Shawn Fain’s United Auto Workers
By BRIAN A. HOWEY
Buried deep in the wallet of Shawn Fain is a well-worn pay stub of one of his two grandfathers. It’s a reminder of where the new United Auto Workers president comes from, here in the City of Firsts.
Two of his grandparents were General Motor retirees at Kokomo and one worked at Chrysler starting in 1937. Nine years later in 1946, the UAW’s negotiation strategy with the then-Big Three American automakers was to bargain with one, and then use that template for the other two.
Fain is now in the vortex of the American labor movement. He was elected as president of the UAW in March after beginning his career as an electrician at the Chrysler Kokomo Casting Plant. His election was seen as a sea change in the world of auto-making.
“He’s always been a labor activist. He was always locally popular with rank and file members,” said former Kokomo Mayor Greg Goodnight, who worked for Haynes International and was a union president at the same time as Fain was at Chrysler (now a unit of Stellantis).
But Fain is doing his negotiations in Detroit far differently than his predecessors. The UAW’s contracts at the Detroit automakers expire at 11:59 p.m. Thursday. He said on Wednesday that while there has been progress, the four sides are still far apart.
“All sides are watching what the others are doing, then trying to match them or offer something that is more advantageous to their balance sheets while still meeting a union demand,” the Detroit Free Press reported. “That’s precisely what UAW President Shawn Fain had in mind when he decided this year to negotiate national labor contracts with all three manufacturers at once, and very publicly, refusing to name one company as the negotiating lead, instead playing each car company and their offers off the others.”
What Fain and the Detroit carmakers decide will have a big impact in Indiana, which is part of the UAW’s Region 3, where membership peaked in the 1950s at 140,000. In 1982, Indiana’s membership in Region 3 of the UAW was 100,000. By the 1990s, membership in Region 3 had fallen to 85,000, and it faced the challenge of the continuing decline of U.S. automobile industry plants.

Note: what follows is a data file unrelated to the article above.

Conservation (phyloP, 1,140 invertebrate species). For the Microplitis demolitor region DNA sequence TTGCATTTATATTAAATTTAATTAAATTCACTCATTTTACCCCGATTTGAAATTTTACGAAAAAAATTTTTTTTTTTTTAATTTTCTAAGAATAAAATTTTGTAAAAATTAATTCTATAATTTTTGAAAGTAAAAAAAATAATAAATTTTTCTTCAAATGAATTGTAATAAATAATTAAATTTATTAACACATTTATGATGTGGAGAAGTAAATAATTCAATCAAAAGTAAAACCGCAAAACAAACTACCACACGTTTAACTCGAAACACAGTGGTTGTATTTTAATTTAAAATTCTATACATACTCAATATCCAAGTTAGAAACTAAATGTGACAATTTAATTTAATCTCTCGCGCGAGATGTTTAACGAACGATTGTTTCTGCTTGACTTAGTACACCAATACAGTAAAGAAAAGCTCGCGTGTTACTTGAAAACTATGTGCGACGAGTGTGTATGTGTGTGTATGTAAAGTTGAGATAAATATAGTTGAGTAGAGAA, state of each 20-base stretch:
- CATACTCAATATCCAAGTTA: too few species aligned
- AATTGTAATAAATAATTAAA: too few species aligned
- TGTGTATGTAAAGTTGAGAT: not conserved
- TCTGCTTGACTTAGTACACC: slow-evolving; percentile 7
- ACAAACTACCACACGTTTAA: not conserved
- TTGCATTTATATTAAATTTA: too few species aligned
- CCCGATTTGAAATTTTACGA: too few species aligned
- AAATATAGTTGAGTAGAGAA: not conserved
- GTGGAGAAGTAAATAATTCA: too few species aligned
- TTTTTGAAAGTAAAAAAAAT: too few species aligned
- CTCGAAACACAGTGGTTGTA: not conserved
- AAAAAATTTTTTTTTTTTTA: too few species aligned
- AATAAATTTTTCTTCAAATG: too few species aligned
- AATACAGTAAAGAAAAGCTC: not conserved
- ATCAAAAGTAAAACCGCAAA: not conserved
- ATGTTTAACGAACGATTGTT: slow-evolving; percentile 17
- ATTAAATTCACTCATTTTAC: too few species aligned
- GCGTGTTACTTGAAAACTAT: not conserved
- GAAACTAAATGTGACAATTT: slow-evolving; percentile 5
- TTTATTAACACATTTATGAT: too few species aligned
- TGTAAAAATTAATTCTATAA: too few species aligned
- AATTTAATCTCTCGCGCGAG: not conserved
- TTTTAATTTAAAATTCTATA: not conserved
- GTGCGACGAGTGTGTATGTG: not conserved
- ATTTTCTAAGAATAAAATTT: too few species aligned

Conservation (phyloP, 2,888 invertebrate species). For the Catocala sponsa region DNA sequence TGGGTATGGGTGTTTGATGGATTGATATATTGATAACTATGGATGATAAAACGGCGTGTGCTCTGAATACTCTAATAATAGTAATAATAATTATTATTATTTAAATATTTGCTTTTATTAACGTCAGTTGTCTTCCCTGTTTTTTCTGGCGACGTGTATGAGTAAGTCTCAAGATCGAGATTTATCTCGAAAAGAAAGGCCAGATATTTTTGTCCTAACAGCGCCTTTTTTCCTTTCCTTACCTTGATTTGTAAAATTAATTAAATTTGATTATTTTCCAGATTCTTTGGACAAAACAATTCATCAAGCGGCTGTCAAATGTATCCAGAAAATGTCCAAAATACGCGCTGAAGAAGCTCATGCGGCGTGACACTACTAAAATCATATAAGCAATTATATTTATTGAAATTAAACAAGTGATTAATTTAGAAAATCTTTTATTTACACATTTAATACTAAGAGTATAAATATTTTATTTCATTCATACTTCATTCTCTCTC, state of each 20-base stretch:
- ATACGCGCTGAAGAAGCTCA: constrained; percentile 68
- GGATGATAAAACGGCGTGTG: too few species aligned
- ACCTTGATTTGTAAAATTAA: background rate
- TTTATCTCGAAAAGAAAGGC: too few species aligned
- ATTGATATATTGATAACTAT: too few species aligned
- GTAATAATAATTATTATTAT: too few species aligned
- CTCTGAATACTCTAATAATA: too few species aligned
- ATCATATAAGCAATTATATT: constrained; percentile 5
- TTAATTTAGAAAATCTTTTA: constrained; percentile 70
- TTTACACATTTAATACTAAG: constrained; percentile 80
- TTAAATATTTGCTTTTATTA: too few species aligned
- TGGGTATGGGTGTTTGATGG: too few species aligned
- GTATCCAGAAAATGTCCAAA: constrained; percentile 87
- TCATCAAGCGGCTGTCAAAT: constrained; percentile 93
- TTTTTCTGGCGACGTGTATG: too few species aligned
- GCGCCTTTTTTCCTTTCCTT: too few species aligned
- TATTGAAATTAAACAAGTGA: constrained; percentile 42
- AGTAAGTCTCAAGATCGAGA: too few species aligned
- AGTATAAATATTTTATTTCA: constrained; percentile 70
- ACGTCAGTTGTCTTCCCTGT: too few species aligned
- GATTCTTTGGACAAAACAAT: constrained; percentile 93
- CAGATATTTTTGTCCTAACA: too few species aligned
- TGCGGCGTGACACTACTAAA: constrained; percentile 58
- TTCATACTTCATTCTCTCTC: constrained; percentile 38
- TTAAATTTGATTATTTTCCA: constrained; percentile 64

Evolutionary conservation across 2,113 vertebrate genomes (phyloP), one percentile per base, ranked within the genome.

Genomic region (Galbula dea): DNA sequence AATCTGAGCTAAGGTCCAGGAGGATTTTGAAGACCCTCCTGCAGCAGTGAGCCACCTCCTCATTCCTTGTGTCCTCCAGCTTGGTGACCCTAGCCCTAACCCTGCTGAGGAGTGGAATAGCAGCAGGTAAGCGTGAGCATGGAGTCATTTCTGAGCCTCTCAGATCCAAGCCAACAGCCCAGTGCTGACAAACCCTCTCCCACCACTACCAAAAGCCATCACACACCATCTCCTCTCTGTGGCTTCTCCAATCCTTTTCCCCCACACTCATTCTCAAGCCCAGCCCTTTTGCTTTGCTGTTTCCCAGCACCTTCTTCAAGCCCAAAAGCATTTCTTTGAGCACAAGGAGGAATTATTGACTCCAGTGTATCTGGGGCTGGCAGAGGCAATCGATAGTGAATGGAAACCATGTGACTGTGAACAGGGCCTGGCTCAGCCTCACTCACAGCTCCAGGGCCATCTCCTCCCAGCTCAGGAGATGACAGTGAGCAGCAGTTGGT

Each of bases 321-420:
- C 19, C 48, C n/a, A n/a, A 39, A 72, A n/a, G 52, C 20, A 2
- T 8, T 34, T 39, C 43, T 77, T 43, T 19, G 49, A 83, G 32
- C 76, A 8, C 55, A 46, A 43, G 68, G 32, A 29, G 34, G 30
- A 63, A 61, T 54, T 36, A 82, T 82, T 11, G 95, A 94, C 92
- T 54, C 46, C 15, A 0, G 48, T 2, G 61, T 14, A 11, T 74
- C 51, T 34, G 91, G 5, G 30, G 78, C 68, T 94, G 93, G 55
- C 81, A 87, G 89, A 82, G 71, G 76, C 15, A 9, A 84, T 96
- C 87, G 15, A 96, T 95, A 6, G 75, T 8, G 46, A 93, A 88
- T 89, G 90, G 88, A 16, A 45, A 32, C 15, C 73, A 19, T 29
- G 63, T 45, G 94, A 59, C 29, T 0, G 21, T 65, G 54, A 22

In the year before the Great Recession put Chrysler and GM on the brink of extinction in 2008, “Shawn was anti-ratification due to the agreement implementing tiers and cutting wages for workers in half,” the UAW website said. “Many times, at council meetings, he was ostracized for speaking up against the agreements as they didn’t serve the best interest of the Membership.”
Fain was asked on CNN earlier this week whether a strike at the Detroit automakers could damage the recovering U.S. economy. “In the last decade they made a quarter of a trillion dollars in profits,” Fain said. “In the last six months alone they made $25 billion in profits. In the last four years, the price of cars went up 30%. CEO pay went up 40%. No one said a word; no one had any complaints about that.
“Now, God forbid, workers actually ask for their fair share of equity in the fruits of the labor and the product they produce, and all of a sudden it’s the end of the world,” Fain said. “It’s not that we’re going to wreck the economy. We’re going to wreck their economy, the one that works for the billionaire class. It doesn’t work for the working class.”
Fain also isn’t reticent about wading into American politics. This comes as the House Republican Study Group formerly headed by U.S. Rep. Jim Banks advocated a shift from Republican advocacy of big business to that of blue-collar workers.
Asked on MSNBC whether he plans to endorse President Biden for reelection, Fain responded, “We’ll make that decision when the time is right. Our endorsements are going to be earned, not freely given.”
He then pivoted to “the other person we talked about, the other candidate,” meaning Republican presidential frontrunner Donald Trump. In 2020, Trump carried Howard County (home to GM and Stellantis plants in Kokomo) with 65% of the vote, to Biden’s 33%, up from 63% in 2016. In Allen County (GM at Fort Wayne), in 2020 it was Trump 55%-43% over Biden. In Lawrence County (GM at Bedford) Trump carried it with 74%. In Grant County (GM at Marion) Trump won with 68%.
“I’ll be real about that person,” Fain said of Trump. “I’ll never forget in the ’16 race when he spoke about workers in Michigan, union jobs in the Midwest, he said we need to do a rotation in this country. We need to move those jobs to other places that pay less money and those people will be begging for their jobs back. That’s not a person I want as my president. And then he made the comment recently telling people to stop paying their union dues,” Fain said. “That’s not someone who represents working-class people. He’s part of the billionaire class and we ought not to forget that.”
The Wall Street Journal observed on Tuesday: “Unions aren’t the force in the U.S. that they used to be. That doesn’t mean they can’t pack a punch.”
In the coming days, we’ll find out how hard that punch is.
-Brian Howey is senior writer and columnist for Howey Politics Indiana/State Affairs. Find Howey on Facebook and Twitter @hwypol.